I highly recommend "Comrade J" by Pete Earley. http://www.amazon.com/Comrade-J-Pete-Earley/dp/B002BWQ5PY/ref=sr_1_1?ie=UTF8&qid=1311602623&sr=8-1 [amazon.com]
    This book talks about the genesis of the SVR from the KGB. It also talks about how the whole concept of "nuclear winter" was invented by those agencies and fed to gullible westerners including Carl Sagan who steadfastly refused to believe it when NASA scientists debunked the whole thing. It also talks about what a colossal disaster the UN Oil for Food program was, who was duped, who profited from it, and more importantly who was pulling the strings. Bottom line is that foreign intelligence services don't need to do anything directly. There are plenty of idealists willing to do their dirty work.

    • Seems like Pete Earley has a book to sell!

  • infiltrate a well documented, structred and purposed organization comprised of heirarchially ordered members, a mission statement and a
    sem-closed forum in which ideas are traded back and forth? sure.

    can they infiltrate a global syndicate of decentralized professional hackers and free thinkers bent on protecting freedom and exposing the truth? no, probably not seeing as theyre one of the targets anyhow.
  • as long as they connect to the Internet - why not.

    Richard Feynman showed the ignorance of military blockheads towards security.

    But they have heavily recruited and may get some ideas from those newby-geek-militarists

    until they are fed-up and realize in what a fucking insititution they have landed.

  • "They're evil hackers!" didn't seem to stick. The public laughed off "they're terrorists!" Now the powers that be are hoping "they're communists!" will sway public sentiment? That's so... cold war. Who's afraid of the KGB these days?

    I'm surprised they didn't go straight for "they sell kiddie porn". That would achieve the desired bloodlust a lot more quickly.

  • LulzSec infiltrate KGB!

  • by Opportunist (166417) on Monday July 25, 2011 @10:51AM (#36870812)

    Ok, I'll try to get some order into it, starting with the most obvious one.

    1. The KGB (or rather, its successor, or whatever organization you'd think) isn't interested in such petty things. They have their own guys, and they can more easily steer them in the "right" direction. Why? Because that guy is sitting right there and you can cap him if he doesn't.

    2. They also have the money to simply buy such people. And then put them under the gun for a "hack that or else".

    3. They also have no need to "hide" anything so they'd profit from people doing it who are not in Russia. Russia is one of the biggest perpetrators in the world when it comes to cybercrime, do you want to blame all of that on the KGB or the Russian government? Unless you assume that the organized crime actually is the government in Russia, you're probably wrong. Think they'd bother to "hide" that there's yet another Russian hacking something on the planet for fun an profit?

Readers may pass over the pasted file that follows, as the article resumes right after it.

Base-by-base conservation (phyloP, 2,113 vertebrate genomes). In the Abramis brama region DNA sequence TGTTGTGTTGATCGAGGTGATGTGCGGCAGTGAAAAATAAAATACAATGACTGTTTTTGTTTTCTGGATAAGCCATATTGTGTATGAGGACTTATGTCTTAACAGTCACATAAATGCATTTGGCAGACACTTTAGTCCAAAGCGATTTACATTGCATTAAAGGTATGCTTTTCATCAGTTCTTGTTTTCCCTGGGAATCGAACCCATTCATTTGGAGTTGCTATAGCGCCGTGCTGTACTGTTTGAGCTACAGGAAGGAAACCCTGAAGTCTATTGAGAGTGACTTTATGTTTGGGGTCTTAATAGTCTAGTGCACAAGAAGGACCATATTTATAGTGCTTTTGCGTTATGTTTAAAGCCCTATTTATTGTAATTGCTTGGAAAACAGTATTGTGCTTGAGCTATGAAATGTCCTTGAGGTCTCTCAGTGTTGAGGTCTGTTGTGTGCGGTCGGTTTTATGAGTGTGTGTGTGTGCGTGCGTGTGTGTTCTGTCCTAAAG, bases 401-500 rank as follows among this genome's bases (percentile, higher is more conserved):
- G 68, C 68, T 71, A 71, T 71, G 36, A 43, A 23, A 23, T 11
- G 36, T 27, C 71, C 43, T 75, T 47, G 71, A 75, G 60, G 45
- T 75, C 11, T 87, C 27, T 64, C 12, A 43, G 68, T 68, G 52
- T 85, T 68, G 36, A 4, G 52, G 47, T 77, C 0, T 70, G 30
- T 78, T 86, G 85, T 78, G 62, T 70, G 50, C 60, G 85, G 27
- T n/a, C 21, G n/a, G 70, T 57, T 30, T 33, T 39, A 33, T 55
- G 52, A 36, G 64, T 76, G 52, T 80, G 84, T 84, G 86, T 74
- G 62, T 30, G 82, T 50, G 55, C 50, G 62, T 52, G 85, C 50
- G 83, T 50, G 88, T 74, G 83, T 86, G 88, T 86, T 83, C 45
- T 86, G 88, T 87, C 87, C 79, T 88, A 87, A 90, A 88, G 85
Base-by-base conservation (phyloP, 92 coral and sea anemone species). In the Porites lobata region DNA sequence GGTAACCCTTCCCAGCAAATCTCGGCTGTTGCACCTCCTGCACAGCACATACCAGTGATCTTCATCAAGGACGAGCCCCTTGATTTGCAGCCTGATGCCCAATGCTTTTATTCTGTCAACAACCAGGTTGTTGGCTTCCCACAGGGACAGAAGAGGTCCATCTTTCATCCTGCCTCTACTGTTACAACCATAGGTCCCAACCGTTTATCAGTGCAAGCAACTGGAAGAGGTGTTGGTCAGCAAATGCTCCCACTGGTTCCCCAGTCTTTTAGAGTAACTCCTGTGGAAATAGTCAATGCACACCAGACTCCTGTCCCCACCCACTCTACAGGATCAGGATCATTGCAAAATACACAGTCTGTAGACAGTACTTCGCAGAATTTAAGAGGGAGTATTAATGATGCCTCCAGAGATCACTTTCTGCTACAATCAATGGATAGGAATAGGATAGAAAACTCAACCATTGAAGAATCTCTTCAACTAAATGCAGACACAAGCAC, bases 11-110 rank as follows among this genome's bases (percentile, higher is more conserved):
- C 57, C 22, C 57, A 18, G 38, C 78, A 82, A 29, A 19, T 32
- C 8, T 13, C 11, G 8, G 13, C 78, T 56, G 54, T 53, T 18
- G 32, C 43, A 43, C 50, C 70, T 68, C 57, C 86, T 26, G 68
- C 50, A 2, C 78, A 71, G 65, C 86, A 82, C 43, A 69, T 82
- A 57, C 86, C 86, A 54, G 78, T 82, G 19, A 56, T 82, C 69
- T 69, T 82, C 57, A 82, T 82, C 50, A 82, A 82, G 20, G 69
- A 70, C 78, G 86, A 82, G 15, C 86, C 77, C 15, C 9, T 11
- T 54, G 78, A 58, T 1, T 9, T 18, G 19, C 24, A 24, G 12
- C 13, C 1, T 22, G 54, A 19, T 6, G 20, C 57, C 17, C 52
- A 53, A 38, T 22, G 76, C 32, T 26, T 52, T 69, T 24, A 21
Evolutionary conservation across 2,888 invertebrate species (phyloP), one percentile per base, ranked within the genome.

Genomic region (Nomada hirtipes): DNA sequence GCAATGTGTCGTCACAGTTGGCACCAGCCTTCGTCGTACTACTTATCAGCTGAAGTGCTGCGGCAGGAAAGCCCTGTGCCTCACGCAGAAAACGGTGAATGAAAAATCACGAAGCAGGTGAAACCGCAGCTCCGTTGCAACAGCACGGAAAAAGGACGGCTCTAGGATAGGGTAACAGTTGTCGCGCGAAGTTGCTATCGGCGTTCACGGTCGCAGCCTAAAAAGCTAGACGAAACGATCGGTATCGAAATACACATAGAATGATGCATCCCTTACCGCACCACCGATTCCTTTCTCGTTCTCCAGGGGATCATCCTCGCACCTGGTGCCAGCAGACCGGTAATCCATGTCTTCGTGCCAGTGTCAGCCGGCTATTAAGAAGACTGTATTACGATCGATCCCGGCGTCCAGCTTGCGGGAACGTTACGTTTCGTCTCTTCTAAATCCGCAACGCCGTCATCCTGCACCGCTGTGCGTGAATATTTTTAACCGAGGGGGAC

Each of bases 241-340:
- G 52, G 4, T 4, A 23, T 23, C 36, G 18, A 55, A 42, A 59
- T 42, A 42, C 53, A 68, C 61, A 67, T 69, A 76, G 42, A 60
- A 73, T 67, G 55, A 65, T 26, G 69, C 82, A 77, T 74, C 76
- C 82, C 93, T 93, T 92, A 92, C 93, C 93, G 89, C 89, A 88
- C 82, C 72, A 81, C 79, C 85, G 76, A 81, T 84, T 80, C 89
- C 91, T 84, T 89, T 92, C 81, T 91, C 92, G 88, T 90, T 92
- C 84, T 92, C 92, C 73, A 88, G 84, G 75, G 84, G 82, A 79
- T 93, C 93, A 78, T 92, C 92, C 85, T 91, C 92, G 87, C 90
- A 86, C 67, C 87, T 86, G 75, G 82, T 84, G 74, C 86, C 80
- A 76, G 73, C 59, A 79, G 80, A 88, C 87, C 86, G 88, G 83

4. But even assuming they'd have any interest in Anonymous: Anonymous is the equivalent of an internet mob. They are not an organized system with a hierarchy and whatnot. Steering a mob is possible to some degree, you can convince them to trash something belonging to company A instead of something belonging to company B, provided they hate both companies at similar levels, but turning them around and making them a neighborhood watch or at least convincing them to trash a place they'd actually like is something you will not accomplish. You can essentially only steer a mob into attacking something they already hate. If you're that thing they hate, it's kinda hard to steer them.

    • by martas (1439879)

      Unless you assume that the organized crime actually is the government in Russia...

      You bet your ass I do. You think the US government is corrupted by corporate interests? What do you think would happen if you removed most transparency measures from the US government, crippled the "checks and balances" on power, handcuffed the media, gave most of the money in the country to even bigger criminals than it already belongs to, and left things like that for about 20 years? Yeah, that's what Russia is today.

  • by various governments. Many of them will fail due to excessive lameness and other obvious tell-tale signs. A few will succeed. Some will be double-agents and information will flow both ways. Some will be discovered by hacks. All of this this is pretty darned obvious.

  • Yeah, they'll fit right in.

    "Let us hack together this NSA for lulz, comrade."

  • by superwiz (655733)
    KGB has not existed for about 20 years now.
  • The only reason for a sovereign power to infiltrate an organisation made mostly of script-kiddy types that is mostly shaming private companies is to stop them.

    Russians (and Chinese) almost certainly have their own info-espionage groups which are bound to be just as good as the best LulzSec types only much better funded and with access to things such as Windows source code, info on government mandated backdoors on software and hardware, custom hardware (think USB sticks with custom firmware or even PLAs for

  • They were camped outside of RAF Upper Heyford for years. We used to read their chalkboard sign that they would post the Slogan Of The Week on. Usually it was good for a laugh or two. The camp slowly dwindled down to one old guy in a ramshackle camper. The only serious incident happened when the CNDers got enough people to have a protest that would be covered by the Press (I think it was their annual march). They approached the fence surrounding the base, cut enough links to shove a baby through, and then

I'm a Lisp variable -- bind me!

Working...